Black tupelo (a.k.a. black gum, sour gum) (Nyssa sylvatica) is one of my favorite native trees. The straight species has horizontal branches sculpted into an attractive pyramidal canopy. Lustrous elliptical dark green leaves display a spectacular range of eye-popping colors in the fall, from orangish-yellow to deep red. The many cultivars offer variations on these themes.
The tiny moth, Ectoedemia platanella (Family Nepticulidae), is generally called the Sycamore Leaf Blotch Miner for the lifestyle of the caterpillars on their namesake host, American sycamore (Platanus occidentalis). Although various online references indicate the caterpillar’s host range includes other members of the Platanus genus, I’ve only ever found them on American sycamore.
So-called “Oak Flake Galls” are produced under the direction of a tiny wasp with a big scientific name, Neuroterus quercusverrucarum (syn. N. floccosus, family Cynipidae). The wasp’s host range appears to be confined to oaks belonging to the white oak group.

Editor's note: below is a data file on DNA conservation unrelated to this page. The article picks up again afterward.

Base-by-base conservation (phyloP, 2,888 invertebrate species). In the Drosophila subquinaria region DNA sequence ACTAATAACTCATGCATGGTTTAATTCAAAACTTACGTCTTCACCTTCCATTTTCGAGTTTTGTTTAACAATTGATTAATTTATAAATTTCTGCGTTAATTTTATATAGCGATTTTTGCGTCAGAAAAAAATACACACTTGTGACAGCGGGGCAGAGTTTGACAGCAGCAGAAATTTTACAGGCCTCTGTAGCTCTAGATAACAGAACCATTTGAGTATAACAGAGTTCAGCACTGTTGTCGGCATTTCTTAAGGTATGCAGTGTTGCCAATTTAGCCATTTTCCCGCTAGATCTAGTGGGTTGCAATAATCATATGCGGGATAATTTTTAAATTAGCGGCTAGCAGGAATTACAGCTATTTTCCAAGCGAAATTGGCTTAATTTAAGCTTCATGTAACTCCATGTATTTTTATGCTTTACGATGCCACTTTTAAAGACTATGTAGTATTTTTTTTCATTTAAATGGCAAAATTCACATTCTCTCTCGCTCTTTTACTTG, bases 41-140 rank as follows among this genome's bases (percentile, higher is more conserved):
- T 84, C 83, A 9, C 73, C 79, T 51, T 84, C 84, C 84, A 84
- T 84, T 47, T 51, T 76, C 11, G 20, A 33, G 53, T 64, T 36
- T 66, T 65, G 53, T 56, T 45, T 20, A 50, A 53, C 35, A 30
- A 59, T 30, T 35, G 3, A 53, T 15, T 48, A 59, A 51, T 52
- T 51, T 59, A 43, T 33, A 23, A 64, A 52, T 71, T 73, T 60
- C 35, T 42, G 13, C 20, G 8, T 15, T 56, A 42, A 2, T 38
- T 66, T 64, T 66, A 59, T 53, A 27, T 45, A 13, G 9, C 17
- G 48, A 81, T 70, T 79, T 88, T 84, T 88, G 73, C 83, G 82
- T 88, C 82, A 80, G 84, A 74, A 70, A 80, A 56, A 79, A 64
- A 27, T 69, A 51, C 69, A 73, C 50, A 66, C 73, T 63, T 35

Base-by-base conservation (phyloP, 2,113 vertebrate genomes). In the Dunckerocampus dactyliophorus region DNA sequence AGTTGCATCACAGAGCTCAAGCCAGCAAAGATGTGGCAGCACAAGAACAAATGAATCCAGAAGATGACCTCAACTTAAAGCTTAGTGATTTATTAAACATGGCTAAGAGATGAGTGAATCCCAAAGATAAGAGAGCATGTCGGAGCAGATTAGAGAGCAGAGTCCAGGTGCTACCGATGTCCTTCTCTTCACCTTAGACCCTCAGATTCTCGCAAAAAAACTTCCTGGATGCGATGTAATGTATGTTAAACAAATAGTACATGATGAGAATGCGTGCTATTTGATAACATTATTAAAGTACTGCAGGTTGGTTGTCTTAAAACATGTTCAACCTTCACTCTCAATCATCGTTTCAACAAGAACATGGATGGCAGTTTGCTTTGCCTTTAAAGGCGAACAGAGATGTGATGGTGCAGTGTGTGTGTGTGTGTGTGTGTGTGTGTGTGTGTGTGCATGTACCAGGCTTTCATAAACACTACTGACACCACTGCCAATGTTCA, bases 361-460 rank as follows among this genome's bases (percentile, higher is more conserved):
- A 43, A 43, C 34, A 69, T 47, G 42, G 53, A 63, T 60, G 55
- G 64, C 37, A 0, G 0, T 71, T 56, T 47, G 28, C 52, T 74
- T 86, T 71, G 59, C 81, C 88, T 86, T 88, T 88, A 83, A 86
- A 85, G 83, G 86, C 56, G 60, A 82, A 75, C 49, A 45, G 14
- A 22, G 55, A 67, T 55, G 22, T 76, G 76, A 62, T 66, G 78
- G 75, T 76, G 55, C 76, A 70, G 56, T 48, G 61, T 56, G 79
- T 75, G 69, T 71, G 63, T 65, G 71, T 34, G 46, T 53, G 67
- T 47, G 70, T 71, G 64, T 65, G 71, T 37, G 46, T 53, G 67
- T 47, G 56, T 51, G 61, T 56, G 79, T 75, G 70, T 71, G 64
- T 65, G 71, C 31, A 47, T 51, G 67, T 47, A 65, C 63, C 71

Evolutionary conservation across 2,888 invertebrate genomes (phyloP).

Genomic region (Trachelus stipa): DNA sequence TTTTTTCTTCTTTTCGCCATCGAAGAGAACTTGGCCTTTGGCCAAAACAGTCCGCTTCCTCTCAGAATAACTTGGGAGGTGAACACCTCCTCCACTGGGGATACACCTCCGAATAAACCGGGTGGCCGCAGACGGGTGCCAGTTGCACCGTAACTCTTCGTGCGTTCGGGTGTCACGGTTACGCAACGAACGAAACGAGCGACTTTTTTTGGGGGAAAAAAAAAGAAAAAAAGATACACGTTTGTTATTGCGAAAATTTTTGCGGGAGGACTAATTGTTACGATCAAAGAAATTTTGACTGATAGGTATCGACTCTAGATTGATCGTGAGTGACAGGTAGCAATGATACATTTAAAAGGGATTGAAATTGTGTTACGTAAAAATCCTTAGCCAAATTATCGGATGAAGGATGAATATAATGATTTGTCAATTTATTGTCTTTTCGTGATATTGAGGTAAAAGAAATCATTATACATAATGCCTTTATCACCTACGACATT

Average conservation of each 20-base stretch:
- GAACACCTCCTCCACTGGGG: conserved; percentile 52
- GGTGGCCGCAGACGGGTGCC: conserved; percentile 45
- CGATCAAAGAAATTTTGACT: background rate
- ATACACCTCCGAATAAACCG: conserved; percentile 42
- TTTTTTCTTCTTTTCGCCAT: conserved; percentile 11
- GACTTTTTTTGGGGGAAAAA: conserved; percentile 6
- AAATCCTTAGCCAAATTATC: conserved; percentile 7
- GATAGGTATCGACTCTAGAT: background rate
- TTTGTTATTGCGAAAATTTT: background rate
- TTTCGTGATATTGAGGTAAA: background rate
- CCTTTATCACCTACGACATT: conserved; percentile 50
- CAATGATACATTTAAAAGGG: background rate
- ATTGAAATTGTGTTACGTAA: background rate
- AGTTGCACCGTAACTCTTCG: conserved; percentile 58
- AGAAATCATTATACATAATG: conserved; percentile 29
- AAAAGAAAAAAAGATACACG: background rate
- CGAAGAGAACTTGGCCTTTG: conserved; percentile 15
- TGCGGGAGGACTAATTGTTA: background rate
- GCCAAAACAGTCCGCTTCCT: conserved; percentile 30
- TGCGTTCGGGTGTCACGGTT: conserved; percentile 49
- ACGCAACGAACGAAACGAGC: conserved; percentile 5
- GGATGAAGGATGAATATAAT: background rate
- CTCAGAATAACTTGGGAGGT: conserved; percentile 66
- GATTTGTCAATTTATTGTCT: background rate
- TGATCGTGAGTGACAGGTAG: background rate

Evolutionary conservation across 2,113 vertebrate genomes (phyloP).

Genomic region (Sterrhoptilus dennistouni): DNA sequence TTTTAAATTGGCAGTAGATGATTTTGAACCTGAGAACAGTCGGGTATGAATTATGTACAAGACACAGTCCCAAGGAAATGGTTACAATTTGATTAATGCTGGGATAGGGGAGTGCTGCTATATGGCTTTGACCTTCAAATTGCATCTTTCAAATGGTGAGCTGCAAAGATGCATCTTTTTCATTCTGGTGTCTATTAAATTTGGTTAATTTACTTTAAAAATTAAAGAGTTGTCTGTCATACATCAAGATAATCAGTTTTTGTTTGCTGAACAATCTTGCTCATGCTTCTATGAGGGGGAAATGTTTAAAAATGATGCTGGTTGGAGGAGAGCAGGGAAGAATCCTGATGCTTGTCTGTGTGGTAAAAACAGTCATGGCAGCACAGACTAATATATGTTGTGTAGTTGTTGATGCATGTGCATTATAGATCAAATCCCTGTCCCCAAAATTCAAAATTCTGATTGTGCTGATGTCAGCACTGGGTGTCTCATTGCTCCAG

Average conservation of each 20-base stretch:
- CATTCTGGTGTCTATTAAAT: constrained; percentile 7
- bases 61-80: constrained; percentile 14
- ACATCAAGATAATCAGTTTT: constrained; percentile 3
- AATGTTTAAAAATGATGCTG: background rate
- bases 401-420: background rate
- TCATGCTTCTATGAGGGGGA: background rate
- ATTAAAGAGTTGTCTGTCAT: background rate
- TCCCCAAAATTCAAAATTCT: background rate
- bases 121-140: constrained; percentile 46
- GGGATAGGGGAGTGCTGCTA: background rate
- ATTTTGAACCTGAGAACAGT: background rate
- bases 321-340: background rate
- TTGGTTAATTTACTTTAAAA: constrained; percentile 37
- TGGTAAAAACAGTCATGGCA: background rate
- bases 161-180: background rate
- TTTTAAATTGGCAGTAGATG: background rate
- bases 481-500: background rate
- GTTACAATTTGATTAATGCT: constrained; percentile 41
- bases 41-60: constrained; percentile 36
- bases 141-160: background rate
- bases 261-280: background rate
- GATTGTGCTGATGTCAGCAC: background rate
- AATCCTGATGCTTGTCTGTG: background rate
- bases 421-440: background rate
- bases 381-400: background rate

Several stem galls on oaks (Quercus spp.) that are produced under the direction of gall wasps (family Cynipidae) are called “bulletgalls” owing to their bullet-like shapes. Two of the most common found in Ohio are Rough Oak Bulletgalls induced by the cynipid wasp, Disholcaspis quercusmamma, and Round Oak Bulletgalls induced by D. quercusglobulus.
Devotees of Monarchs (Danaus plexippus) commonly view Oleander Aphids (Aphis nerii) with disdain. After all, this is the time of the season when we see hordes of the non-native yellow aphids on milkweed (Asclepias spp.) plants "reserved" for monarch butterfly caterpillars. Of course, Mother Nature takes no reservations, even for royalty.